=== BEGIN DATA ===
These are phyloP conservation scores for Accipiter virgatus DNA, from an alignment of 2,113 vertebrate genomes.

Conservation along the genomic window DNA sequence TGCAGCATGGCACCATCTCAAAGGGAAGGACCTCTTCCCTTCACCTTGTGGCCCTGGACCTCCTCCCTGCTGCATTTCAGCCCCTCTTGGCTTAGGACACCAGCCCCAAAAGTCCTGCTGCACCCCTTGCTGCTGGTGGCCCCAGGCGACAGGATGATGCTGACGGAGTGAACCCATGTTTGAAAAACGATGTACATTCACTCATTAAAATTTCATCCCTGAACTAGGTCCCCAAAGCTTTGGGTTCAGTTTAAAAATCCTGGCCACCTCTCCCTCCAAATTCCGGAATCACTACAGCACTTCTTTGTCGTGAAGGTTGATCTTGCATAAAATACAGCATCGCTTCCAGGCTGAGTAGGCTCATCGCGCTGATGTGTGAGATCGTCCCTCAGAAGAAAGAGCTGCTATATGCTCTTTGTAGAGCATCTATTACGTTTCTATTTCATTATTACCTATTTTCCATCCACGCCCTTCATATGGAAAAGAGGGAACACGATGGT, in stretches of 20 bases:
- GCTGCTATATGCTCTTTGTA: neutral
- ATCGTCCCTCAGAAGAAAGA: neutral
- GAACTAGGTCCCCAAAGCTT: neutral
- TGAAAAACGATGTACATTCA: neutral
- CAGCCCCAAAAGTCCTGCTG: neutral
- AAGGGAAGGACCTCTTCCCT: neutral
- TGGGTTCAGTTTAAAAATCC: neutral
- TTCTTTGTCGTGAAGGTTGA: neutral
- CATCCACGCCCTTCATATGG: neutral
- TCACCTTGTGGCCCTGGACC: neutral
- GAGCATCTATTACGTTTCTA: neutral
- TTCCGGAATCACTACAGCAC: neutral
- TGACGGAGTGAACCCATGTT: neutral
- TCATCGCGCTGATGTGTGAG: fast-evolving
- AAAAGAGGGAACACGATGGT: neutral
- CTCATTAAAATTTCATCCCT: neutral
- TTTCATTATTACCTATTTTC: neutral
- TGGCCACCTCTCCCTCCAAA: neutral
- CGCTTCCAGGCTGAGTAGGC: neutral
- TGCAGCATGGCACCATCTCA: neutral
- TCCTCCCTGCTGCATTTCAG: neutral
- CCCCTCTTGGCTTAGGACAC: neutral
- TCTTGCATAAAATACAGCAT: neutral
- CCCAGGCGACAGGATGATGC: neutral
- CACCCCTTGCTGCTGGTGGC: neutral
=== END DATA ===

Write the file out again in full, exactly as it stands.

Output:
These are phyloP conservation scores for Accipiter virgatus DNA, from an alignment of 2,113 vertebrate genomes.

Conservation along the genomic window DNA sequence TGCAGCATGGCACCATCTCAAAGGGAAGGACCTCTTCCCTTCACCTTGTGGCCCTGGACCTCCTCCCTGCTGCATTTCAGCCCCTCTTGGCTTAGGACACCAGCCCCAAAAGTCCTGCTGCACCCCTTGCTGCTGGTGGCCCCAGGCGACAGGATGATGCTGACGGAGTGAACCCATGTTTGAAAAACGATGTACATTCACTCATTAAAATTTCATCCCTGAACTAGGTCCCCAAAGCTTTGGGTTCAGTTTAAAAATCCTGGCCACCTCTCCCTCCAAATTCCGGAATCACTACAGCACTTCTTTGTCGTGAAGGTTGATCTTGCATAAAATACAGCATCGCTTCCAGGCTGAGTAGGCTCATCGCGCTGATGTGTGAGATCGTCCCTCAGAAGAAAGAGCTGCTATATGCTCTTTGTAGAGCATCTATTACGTTTCTATTTCATTATTACCTATTTTCCATCCACGCCCTTCATATGGAAAAGAGGGAACACGATGGT, in stretches of 20 bases:
- GCTGCTATATGCTCTTTGTA: neutral
- ATCGTCCCTCAGAAGAAAGA: neutral
- GAACTAGGTCCCCAAAGCTT: neutral
- TGAAAAACGATGTACATTCA: neutral
- CAGCCCCAAAAGTCCTGCTG: neutral
- AAGGGAAGGACCTCTTCCCT: neutral
- TGGGTTCAGTTTAAAAATCC: neutral
- TTCTTTGTCGTGAAGGTTGA: neutral
- CATCCACGCCCTTCATATGG: neutral
- TCACCTTGTGGCCCTGGACC: neutral
- GAGCATCTATTACGTTTCTA: neutral
- TTCCGGAATCACTACAGCAC: neutral
- TGACGGAGTGAACCCATGTT: neutral
- TCATCGCGCTGATGTGTGAG: fast-evolving
- AAAAGAGGGAACACGATGGT: neutral
- CTCATTAAAATTTCATCCCT: neutral
- TTTCATTATTACCTATTTTC: neutral
- TGGCCACCTCTCCCTCCAAA: neutral
- CGCTTCCAGGCTGAGTAGGC: neutral
- TGCAGCATGGCACCATCTCA: neutral
- TCCTCCCTGCTGCATTTCAG: neutral
- CCCCTCTTGGCTTAGGACAC: neutral
- TCTTGCATAAAATACAGCAT: neutral
- CCCAGGCGACAGGATGATGC: neutral
- CACCCCTTGCTGCTGGTGGC: neutral